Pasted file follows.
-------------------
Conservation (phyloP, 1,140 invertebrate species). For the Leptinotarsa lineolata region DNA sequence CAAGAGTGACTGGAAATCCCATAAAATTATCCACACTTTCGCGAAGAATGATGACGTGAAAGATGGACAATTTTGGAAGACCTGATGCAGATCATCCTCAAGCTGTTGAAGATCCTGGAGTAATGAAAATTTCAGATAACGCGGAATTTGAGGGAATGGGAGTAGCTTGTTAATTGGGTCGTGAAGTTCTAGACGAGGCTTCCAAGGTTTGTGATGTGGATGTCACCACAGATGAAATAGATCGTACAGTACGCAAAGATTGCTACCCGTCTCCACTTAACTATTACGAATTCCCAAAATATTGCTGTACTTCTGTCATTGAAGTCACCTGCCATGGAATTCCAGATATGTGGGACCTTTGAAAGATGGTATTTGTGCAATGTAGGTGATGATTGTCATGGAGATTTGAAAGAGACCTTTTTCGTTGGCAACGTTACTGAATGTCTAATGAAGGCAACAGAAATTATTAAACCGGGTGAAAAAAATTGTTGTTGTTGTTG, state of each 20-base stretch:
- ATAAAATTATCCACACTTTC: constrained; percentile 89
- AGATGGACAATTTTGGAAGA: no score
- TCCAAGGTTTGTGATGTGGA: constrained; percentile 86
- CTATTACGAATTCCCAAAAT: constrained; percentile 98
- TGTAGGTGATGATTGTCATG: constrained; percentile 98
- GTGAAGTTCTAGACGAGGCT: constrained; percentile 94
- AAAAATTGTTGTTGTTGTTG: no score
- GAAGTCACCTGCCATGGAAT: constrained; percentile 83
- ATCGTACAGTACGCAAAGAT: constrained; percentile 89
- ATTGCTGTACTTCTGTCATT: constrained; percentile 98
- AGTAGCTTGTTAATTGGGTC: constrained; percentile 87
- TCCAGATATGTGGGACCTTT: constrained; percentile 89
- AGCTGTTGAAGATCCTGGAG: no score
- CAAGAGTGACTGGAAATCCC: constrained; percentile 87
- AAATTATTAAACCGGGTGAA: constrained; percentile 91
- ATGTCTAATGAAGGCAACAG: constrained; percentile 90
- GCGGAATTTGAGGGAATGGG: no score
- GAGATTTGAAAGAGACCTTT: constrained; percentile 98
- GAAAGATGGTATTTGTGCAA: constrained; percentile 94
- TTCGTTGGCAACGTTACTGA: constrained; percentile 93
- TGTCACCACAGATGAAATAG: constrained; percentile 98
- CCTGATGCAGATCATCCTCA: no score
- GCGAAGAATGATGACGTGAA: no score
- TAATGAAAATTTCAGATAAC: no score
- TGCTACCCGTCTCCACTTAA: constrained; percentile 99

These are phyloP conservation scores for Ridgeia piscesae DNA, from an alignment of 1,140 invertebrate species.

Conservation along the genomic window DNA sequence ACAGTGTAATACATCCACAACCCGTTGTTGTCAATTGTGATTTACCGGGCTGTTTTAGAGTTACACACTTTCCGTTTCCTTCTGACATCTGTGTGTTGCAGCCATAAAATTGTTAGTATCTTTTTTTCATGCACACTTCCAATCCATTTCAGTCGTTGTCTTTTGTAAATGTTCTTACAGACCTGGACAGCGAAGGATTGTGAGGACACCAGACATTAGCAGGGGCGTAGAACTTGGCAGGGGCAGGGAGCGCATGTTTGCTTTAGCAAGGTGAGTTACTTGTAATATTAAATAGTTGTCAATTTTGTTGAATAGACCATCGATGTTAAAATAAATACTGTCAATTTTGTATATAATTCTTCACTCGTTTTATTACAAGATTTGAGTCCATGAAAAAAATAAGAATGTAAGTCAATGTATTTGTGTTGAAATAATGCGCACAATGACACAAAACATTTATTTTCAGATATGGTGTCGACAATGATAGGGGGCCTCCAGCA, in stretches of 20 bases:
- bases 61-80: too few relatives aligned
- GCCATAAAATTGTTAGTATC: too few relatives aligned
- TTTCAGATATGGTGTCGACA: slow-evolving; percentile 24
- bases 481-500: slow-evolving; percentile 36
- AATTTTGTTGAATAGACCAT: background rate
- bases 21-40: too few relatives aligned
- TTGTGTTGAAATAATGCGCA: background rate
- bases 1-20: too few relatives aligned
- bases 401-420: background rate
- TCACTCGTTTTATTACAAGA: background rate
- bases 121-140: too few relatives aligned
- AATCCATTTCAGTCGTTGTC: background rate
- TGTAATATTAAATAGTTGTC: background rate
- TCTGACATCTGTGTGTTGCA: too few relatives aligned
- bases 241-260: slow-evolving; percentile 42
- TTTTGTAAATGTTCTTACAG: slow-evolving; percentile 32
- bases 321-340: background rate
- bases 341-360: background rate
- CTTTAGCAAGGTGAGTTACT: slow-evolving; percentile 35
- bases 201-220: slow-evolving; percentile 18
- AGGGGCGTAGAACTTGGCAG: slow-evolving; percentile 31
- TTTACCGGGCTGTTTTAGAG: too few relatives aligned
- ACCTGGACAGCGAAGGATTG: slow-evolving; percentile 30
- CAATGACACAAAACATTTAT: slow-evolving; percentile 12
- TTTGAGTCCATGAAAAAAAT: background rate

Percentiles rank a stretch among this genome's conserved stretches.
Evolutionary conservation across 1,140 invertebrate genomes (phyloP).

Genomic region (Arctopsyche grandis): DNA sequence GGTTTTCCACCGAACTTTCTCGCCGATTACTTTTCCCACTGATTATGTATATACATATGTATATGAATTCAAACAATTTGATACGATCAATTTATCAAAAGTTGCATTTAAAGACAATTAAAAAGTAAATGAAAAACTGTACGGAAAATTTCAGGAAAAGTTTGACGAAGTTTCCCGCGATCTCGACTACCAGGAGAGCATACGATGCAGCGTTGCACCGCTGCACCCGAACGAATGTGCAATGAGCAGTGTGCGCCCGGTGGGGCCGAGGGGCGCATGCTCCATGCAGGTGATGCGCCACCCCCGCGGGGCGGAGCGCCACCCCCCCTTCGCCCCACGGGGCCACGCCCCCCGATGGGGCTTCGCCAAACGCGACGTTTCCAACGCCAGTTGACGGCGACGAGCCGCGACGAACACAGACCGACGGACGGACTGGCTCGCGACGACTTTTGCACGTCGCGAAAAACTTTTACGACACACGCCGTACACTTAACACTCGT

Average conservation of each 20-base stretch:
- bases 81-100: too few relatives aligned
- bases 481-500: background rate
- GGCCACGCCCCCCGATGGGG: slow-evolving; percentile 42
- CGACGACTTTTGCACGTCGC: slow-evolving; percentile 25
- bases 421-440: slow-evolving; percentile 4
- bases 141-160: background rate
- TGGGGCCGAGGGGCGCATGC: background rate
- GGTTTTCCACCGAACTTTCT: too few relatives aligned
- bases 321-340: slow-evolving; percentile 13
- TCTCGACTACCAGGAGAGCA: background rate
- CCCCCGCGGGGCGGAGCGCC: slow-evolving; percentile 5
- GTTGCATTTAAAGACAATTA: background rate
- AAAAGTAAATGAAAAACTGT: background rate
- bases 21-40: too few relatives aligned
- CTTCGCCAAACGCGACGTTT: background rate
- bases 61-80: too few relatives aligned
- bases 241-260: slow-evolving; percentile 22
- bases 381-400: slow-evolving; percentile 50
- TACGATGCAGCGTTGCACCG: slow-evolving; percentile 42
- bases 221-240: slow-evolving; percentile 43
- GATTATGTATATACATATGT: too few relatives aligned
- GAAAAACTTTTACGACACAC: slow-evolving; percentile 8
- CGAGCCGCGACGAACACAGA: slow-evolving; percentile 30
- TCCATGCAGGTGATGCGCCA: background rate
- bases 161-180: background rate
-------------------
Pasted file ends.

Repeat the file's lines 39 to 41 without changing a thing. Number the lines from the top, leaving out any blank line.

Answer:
- bases 121-140: too few relatives aligned
- AATCCATTTCAGTCGTTGTC: background rate
- TGTAATATTAAATAGTTGTC: background rate